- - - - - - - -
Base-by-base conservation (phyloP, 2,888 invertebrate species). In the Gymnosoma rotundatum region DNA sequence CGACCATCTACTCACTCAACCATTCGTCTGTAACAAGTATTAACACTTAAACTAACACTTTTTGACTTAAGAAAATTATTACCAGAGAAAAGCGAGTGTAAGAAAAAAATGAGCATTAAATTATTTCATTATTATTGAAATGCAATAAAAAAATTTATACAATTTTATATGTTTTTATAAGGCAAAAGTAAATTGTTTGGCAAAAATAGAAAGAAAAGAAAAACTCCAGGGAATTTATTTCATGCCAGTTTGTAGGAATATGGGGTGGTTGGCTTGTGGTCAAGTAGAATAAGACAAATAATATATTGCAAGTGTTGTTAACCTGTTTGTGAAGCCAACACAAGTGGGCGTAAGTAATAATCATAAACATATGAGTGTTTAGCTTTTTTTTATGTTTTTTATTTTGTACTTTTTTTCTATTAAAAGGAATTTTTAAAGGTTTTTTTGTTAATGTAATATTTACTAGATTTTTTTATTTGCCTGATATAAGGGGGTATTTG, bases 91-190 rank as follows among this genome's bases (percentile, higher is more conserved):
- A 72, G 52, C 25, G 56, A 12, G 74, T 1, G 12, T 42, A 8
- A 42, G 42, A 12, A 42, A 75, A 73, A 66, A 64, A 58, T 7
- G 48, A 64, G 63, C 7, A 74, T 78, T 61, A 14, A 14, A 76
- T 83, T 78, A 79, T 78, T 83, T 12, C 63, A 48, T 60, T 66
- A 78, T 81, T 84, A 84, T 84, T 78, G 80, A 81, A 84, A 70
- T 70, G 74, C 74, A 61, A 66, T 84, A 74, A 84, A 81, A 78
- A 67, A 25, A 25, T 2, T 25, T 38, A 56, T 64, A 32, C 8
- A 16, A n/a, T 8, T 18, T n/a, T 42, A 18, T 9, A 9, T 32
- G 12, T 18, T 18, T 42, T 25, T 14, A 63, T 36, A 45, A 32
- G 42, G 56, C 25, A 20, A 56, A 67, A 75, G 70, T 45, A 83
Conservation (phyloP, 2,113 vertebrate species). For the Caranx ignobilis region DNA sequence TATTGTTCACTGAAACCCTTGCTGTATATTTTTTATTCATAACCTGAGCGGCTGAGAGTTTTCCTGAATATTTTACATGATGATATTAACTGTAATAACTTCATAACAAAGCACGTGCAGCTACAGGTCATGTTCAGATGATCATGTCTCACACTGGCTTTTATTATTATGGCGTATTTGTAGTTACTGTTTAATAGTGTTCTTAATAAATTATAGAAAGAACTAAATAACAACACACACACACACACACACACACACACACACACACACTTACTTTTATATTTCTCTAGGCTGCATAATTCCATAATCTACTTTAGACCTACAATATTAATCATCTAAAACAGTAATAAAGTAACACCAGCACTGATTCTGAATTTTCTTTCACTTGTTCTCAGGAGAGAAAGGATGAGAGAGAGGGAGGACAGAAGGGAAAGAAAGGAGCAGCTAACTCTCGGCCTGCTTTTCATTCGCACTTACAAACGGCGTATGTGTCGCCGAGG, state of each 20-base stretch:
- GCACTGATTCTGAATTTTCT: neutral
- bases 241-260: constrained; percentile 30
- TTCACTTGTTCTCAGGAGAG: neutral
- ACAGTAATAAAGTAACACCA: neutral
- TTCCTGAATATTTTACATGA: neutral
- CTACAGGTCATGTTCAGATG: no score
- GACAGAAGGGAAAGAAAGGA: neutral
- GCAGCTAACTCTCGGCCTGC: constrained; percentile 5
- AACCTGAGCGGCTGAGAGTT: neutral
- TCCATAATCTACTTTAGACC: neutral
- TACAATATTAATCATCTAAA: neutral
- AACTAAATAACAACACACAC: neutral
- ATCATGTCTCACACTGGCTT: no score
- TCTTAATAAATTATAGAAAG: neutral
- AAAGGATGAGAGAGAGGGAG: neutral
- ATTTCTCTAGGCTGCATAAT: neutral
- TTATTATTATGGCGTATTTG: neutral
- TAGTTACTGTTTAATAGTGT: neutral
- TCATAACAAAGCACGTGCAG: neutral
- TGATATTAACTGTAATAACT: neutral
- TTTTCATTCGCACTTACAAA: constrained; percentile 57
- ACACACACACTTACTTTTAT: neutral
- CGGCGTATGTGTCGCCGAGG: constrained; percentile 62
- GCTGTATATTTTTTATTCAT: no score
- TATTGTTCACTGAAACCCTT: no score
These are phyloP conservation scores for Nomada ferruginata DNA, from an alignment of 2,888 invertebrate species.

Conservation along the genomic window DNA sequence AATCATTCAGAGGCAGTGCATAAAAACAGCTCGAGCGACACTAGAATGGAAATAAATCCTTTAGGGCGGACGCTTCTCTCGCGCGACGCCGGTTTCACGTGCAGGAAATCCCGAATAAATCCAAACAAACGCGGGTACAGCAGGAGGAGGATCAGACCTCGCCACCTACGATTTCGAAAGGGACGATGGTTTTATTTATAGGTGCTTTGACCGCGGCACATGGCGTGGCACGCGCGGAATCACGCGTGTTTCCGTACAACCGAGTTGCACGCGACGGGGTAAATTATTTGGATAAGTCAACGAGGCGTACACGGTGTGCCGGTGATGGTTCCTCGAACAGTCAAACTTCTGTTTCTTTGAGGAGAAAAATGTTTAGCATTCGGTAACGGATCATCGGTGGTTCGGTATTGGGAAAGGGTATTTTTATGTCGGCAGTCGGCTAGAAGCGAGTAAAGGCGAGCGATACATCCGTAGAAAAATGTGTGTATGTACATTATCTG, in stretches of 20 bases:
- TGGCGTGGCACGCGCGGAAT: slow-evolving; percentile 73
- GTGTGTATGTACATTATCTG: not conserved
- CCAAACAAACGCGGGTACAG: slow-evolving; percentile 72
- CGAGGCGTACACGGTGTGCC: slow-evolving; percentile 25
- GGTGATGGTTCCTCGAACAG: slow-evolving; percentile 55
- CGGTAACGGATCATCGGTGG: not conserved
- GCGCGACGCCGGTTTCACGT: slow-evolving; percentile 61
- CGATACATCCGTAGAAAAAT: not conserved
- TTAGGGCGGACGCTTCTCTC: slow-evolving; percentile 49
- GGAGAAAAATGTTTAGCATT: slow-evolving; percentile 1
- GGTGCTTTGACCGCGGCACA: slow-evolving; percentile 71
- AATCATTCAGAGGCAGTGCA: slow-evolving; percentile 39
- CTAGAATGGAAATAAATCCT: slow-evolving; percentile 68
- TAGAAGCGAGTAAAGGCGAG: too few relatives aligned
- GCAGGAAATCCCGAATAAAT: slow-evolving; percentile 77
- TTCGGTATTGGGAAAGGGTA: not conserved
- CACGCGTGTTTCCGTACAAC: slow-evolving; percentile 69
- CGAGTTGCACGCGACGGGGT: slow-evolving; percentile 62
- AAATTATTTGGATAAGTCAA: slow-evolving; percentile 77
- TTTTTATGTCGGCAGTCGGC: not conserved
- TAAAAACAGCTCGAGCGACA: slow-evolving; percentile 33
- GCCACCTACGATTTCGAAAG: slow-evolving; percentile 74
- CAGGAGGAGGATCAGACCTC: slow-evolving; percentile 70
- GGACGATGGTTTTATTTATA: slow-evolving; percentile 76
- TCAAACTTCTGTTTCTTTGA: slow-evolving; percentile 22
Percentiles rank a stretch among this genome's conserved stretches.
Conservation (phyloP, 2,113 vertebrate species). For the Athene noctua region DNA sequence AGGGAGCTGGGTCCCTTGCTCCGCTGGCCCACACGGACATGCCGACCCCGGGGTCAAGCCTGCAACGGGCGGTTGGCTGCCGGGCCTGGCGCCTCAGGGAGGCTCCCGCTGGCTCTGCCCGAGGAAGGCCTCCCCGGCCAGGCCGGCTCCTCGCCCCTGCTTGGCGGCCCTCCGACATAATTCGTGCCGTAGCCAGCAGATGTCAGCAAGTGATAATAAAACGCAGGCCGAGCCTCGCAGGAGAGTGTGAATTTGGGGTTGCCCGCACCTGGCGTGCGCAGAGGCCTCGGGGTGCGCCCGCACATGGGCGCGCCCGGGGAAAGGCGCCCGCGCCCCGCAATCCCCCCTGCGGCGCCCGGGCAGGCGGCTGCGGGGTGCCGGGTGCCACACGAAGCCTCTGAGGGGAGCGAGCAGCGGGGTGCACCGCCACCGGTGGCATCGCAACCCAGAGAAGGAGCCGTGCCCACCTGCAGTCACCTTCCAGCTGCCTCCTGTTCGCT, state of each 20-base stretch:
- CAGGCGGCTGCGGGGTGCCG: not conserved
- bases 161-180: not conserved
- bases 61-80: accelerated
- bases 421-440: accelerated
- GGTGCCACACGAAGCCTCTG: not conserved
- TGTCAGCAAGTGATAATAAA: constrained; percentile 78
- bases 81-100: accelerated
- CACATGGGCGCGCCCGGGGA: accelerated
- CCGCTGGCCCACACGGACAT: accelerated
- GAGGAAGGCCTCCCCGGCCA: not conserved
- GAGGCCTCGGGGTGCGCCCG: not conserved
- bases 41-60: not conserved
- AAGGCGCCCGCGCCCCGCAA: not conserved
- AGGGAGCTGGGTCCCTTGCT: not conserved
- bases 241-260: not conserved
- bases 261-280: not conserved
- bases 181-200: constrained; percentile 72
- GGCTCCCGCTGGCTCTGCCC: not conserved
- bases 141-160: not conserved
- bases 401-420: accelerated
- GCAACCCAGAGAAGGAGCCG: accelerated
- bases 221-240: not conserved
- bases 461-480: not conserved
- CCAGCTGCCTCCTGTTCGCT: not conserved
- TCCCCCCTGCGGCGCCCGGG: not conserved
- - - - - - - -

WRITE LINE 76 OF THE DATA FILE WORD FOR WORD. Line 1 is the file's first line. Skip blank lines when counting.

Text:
- GAGGAAGGCCTCCCCGGCCA: not conserved